• As a one-time purchase, weighted blankets are relatively cheaper than other means of treating dementia and Alzheimer’s.

Cons

  • It takes some time to get used to the weight and tightness of a weighted blanket.
  • There is no certainty about what works and what does not work with the inadequate research studies on weighted blankets.
  • When the elderly get used to weighted blankets, they find sleeping without one difficult, if not impossible.
  • The added weight of the blankets makes them difficult to travel with.
  • Selecting one blanket can be difficult.
elderly woman propped up in bed under a weighted blanket
Weighted blankets are generally thought to be safe for the elderly, but there are some risks for seniors with respiratory problems, severe joint pain, and other medical conditions.

Risks & Side Effects Of Weighted Blankets

Weighted blankets are safe for use by healthy individuals. Older children, teenagers, adults, and seniors are known to use prescribed weighted blankets to help manage and cope with mental ailments and conditions without facing any risk.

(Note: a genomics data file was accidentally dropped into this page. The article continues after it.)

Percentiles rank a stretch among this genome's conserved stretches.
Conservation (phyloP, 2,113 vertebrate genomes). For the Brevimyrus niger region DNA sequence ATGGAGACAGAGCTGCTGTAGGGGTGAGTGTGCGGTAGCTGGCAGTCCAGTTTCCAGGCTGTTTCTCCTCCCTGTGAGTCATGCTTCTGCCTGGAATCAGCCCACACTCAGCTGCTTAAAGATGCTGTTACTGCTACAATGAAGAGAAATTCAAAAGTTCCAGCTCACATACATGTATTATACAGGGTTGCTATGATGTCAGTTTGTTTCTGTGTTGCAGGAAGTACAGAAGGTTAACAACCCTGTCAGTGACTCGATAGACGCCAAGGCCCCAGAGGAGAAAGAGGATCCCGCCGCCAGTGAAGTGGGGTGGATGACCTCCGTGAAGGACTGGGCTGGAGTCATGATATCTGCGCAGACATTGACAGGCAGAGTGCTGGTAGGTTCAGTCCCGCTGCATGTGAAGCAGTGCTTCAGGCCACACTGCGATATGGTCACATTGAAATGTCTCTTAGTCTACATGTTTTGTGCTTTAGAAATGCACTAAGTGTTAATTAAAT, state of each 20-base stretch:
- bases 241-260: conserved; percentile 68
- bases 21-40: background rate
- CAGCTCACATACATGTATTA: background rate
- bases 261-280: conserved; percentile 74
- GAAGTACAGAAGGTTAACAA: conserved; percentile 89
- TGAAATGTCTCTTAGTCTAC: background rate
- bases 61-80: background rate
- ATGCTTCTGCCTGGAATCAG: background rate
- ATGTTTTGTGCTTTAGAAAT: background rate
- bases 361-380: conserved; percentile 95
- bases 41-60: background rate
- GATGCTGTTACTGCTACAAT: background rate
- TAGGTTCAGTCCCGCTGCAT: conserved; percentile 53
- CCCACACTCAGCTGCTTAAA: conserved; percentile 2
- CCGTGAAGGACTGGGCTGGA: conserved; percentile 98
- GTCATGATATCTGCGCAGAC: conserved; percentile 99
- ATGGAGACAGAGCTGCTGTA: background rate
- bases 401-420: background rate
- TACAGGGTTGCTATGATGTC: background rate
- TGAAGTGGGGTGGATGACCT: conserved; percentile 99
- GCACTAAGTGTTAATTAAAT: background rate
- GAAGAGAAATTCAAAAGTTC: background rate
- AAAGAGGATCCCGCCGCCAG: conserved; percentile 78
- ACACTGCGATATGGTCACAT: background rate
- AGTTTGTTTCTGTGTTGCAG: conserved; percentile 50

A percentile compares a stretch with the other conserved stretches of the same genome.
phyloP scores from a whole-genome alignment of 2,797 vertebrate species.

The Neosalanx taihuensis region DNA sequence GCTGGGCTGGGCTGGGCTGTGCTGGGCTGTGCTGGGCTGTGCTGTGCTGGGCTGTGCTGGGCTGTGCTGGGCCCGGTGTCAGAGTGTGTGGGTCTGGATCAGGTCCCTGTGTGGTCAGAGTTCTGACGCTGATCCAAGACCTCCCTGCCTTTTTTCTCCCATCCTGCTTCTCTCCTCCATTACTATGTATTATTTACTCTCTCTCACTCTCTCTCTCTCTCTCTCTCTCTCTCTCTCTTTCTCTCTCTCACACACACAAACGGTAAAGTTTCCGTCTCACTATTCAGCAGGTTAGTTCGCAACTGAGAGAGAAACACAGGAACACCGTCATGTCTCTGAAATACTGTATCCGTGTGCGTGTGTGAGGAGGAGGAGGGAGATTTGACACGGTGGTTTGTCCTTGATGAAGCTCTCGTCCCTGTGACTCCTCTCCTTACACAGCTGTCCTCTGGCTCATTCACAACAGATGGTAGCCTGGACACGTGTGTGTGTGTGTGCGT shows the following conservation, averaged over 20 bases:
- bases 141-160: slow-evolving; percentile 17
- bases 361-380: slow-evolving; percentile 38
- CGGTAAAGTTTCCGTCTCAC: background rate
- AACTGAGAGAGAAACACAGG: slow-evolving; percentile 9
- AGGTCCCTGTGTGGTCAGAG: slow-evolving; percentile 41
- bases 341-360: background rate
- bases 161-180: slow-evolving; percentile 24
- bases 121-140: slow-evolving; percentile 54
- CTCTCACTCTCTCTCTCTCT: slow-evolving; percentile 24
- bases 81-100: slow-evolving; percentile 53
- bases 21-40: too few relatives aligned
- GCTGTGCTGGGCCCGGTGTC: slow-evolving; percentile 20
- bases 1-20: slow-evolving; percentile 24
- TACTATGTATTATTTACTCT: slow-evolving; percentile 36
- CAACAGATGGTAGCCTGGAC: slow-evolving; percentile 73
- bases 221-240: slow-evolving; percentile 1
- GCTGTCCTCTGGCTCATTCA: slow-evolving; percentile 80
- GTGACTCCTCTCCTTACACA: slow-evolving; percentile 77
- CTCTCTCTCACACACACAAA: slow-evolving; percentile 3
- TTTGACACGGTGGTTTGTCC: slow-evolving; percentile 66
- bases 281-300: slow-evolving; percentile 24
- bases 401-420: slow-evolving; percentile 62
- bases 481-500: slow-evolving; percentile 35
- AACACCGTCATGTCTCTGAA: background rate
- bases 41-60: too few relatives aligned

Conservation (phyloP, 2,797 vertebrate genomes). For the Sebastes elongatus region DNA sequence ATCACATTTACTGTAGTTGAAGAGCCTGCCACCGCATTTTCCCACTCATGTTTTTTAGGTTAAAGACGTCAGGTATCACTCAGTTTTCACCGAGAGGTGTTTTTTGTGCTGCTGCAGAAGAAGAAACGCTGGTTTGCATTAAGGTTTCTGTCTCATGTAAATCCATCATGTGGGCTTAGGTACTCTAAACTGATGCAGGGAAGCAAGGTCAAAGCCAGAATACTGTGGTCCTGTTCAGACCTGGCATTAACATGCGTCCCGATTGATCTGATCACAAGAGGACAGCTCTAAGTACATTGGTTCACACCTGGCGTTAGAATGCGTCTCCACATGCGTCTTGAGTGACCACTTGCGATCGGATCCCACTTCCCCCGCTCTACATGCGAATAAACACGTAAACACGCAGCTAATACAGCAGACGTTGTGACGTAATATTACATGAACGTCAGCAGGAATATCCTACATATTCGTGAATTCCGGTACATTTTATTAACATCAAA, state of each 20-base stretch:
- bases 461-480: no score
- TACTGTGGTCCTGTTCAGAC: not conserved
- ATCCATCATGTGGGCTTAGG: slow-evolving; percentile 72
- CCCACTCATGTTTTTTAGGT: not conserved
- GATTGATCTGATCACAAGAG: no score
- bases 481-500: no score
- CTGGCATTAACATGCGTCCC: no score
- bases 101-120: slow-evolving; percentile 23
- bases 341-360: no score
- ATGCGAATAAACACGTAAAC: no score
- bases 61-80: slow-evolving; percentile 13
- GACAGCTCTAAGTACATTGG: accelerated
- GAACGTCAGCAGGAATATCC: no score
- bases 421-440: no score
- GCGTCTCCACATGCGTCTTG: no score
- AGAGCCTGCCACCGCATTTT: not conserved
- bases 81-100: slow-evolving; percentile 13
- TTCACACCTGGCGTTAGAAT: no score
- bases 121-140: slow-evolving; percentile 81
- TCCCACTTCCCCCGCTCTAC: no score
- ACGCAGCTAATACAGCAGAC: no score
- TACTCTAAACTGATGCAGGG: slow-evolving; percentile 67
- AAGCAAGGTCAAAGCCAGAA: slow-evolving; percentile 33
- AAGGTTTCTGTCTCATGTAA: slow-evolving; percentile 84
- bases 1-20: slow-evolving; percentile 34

However, sleeping with a weighted blanket can be risky under specific circumstances. For instance, for the elderly suffering from asthma and obstructive sleep apnea, there is a risk of a weighted blanket exacerbating the breathing problem, especially during the hot summer months. For seniors with claustrophobia, weighted blankets’ tightness and earthing effect might trigger panic episodes.

Weighted blankets also have the potential to exacerbate open wounds and skin burns. And like any other blanket, weighted blankets can cause allergies depending on the materials used to manufacture the blankets.